I am the first to admit my understanding of human nature is not up to scratch, but I still don't see why hypothetical beings who- statistically, collectively- behaved like your scenario X people would bother to have children at all. We need a commenter with a better grasp of flesher psychology.


Perceived fallacy illustrated through analogy:

Before:

"Also, it is not going to work if sellers have to carry them to term, because the opportunity cost is just too high.

If this was true, surrogacy would never happen."


After:

"Also, it is not going to work if sellers have to walk on burning coals to get to the shop.

If this was true, firewalking ceremonies would never happen."


The first statement in each case is about the statistical, collective requirements for something to work. The second statement is about a small, special, subset of the population.

Marco said...

I'm not even sure why you think the opportunity cost is even an issue. Let's take the most common example that is happening at the present - Overseas adoption. Children that are at are demonstrably unwanted in an underdeveloped country (eg in an orphanage) are "adopted" with a certain portion of what is considered a large sum of money for "expenses" going to the childs biological family and/or the orphanage. It is pretty close to commodifying babies in a socially acceptable way. It is demand and supply driven, in the sense that guardianship of the baby is being transferred from someone that can have babies but is not in a position to bring them up, to someone who demnstrably is in a situation to bring them up.

The barriers to surrogacy are mainly ethical and legal (also against our darwinian instincts) - not emotional/financial. People who do successfully go through the surrogacy process are having to walk over hot coals to do so, and have little legal cover. If it was introduced as a way to match demand and supply (unplanned pregnancies to unable to get pregnant) the opportunity cost is negligible and paid for by the receiving parent.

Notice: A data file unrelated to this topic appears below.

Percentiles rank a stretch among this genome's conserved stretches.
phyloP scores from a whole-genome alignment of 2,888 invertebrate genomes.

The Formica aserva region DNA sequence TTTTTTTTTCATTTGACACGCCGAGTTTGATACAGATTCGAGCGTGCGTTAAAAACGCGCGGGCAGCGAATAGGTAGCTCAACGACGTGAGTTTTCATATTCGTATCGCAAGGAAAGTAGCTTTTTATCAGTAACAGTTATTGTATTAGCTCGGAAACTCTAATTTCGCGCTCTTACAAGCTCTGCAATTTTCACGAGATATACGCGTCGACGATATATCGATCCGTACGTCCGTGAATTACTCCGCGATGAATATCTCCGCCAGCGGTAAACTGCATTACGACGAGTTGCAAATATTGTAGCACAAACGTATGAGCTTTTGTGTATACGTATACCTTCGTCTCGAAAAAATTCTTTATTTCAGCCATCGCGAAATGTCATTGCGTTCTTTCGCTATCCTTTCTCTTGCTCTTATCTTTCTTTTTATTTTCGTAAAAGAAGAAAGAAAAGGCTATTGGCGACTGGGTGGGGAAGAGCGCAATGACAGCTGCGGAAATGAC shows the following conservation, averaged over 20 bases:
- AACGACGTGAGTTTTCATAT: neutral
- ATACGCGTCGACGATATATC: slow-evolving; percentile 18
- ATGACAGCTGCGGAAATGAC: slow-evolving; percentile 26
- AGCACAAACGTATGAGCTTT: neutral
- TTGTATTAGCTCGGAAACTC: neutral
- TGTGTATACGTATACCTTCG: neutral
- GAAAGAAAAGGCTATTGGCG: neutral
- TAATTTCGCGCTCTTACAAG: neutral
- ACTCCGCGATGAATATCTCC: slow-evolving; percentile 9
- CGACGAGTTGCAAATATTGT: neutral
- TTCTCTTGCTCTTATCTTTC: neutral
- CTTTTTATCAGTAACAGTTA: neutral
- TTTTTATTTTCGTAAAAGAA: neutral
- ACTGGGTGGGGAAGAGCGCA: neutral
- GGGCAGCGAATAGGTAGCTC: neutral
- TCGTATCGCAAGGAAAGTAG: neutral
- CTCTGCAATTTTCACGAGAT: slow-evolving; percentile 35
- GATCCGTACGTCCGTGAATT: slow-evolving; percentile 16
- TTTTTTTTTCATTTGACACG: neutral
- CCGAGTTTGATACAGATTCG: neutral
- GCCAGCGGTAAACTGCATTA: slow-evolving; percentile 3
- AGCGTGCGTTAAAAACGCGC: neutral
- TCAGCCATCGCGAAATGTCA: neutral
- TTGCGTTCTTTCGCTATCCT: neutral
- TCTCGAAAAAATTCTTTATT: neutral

Dr. Clam said...

You have come very near to answering the question you pose me by talking about 'overseas adoption'.

The opportunity cost is on the supply side. The price for babies will meet this opportunity cost for mothers from developing countries- as you say, it is seen as a large sum of money- but will not even come close to compensating mothers in developed countries for the inconvenience, pain, missed earning opportunities, and social stigma of bringing their babies to term. Your assumption that there is no opportunity cost comes down to 'assume there is no income differential between populations' which is as bad as 'assume we discover faster than light travel' or 'imagine all the peeeeeople, living for today...'

Marco said...

I am not at all assuming no opportunity costs. I am not even assuming "low" opportunity costs. The perception of cost of taking babies to term varies quite considerably from person to person, but let me put that question to the side for a moment.

For Vision X, My assumptions are on the supply side is that ovulation and pregnancy detection implants are universally in place, and that quantitative knowledge about risk of getting pregnant changes peoples sexual behaviour. For those with a high perception of opportunity cost, the sexual behaviour would be much more conservative than it would otherwise be - especially if abortion was a high cost option.

Another assumption is knowledge about precisely the amount of compensation on offer to offset these opportunity costs, right from the point of conception.

Another assumption that I'm making is that "most" current abortions happen not because of the opportunity costs of bringing a baby to term, but more the costs of bringing up a child, the illiquidity of the current adoption/surrogacy system, the naivety behind their sexual behaviour in the first place, the perceived "turning back time" that abortion gives, and the stigma associated with the perception of stupidity of an unplanned pregnancy.

The tenability of vision X follows fairly easily from these assumptions. There are also relevant assumptions from the demand side, and I can break those down too for analysis if you like.